Recorded interviews in the Research Library’s oral history collection give us a glimpse into the lives of two remarkable women who were members of the earliest African American families to settle in Ventura.
One woman’s story is an example of selflessness and courage, caring for the sick during the deadly flu outbreaks that started with the 1918 pandemic and lasted into the 1920s. She did all this as racial prejudice denied her the opportunity to work, as she had been trained, as a hospital nurse.
Both women experienced the suffering caused by the yearly flooding of the Ventura River. Their stories also reveal the hurt caused to their families by a tragic fire and the circumstances that led to the death of two children.
The Nurse No Hospital Would Hire
According to her own and her family’s recollections, as well as a number of published sources, Cerisa House Wesley’s birth in 1898 was the first recorded birth of an African American child in the city of Ventura. The 1900 Census lists 20 “Blacks” in Ventura County. By 1910 that number had increased to only 31.
As a young woman Cerisa traveled to Harpers Ferry, West Virginia to attend Storer College, one of the first African American colleges, where she studied to be a nurse. Cerisa said since she was a small child she had loved nursing, but she knew at that time it was difficult for African Americans to obtain the training. In the spring of 1918 an influenza outbreak spread worldwide from Army camps in Kansas. With World War I still raging, parts of the U.S. and Europe fell victim to this fast-spreading, unusually severe form of flu. About one in four Americans got the flu and 675,000 people died. Smaller flu outbreaks continued into the 1920’s in Ventura County, most notably in Oxnard. Cerisa returned to Ventura in 1923 as a qualified nurse, but since she was labeled as a “Negro” she was unable to find a job as a hospital nurse. She told Museum of Ventura County docents in a 1980 recorded interview:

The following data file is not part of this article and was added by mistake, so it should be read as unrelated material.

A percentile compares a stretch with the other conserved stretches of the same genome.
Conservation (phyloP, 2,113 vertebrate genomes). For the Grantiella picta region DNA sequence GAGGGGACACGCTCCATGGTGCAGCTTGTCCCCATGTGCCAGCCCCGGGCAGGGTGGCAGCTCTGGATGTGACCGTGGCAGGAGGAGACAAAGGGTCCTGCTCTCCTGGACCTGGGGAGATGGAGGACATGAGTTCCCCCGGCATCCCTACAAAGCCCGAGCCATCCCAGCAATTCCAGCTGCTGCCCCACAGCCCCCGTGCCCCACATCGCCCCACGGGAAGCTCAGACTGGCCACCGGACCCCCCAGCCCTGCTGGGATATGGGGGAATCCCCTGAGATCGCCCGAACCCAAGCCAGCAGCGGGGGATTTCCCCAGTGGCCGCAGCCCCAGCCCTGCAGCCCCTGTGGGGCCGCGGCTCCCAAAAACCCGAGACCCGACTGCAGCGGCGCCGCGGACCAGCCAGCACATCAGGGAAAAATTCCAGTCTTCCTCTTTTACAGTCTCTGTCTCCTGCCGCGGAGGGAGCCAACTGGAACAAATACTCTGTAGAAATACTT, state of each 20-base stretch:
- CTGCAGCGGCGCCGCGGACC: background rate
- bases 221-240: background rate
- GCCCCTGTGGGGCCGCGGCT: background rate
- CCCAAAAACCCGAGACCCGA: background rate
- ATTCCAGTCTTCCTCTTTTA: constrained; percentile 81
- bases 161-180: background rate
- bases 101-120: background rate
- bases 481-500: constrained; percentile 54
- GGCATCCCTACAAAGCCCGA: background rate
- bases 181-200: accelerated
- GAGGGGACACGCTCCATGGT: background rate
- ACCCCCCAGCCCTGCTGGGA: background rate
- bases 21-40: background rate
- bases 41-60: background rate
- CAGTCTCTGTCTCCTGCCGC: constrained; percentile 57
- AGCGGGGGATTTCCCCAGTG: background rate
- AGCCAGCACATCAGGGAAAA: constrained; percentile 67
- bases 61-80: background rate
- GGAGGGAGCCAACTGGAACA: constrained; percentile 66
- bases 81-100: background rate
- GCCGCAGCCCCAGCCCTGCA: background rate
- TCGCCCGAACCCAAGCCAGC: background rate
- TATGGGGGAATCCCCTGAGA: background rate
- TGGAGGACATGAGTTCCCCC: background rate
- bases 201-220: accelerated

Cerisa worked with poor and dying influenza patients in Oxnard, caring for them in their homes. Neighbors and even family members were often reluctant to help, fearing they too might be stricken. Leaders of the nursing profession today acknowledge that during this period, nursing jobs remained predominately limited to whites. African Americans had only limited access to nursing education and employment. These prejudices limited the supply of skilled nurses when they were needed the most.
Devastating Annual Floods
Annie Smith was another member of one of Ventura’s first African American families. Born in 1903, she was Cerisa’s aunt even though she was five years younger. Both Annie and Cerisa remember the annual flooding of the Ventura River that would threaten their Front Street home in an area that came to be known in the 1930’s as Tortilla Flats. Cerisa said flooding would come every year until levees were constructed on the river banks:
In a 1979 interview with Museum docents, Annie remembered a particular flood in 1909:
The horses had to swim in to rescue Annie’s mother. And her brother, Rainey, was named because of the storm. Annie said when Rainey died in 1974, it poured rain on the day of his funeral.
Children Lost in Tragic Fire
As well as flooding, Cerisa and Annie’s families had to contend with another threat, fire. Their wood frame houses were particularly susceptible to embers spread by accident or scorching Santa Ana winds. The tragedy of one particular fire scarred both families and the community for years.
Annie says she was six years old when her mother left her at home with her siblings, five year old Ventura and four month old Jimmy when she went across the street to visit with her sister. When fire broke out in the house, Annie ran across the street to alert her mother. The only problem was she couldn’t talk.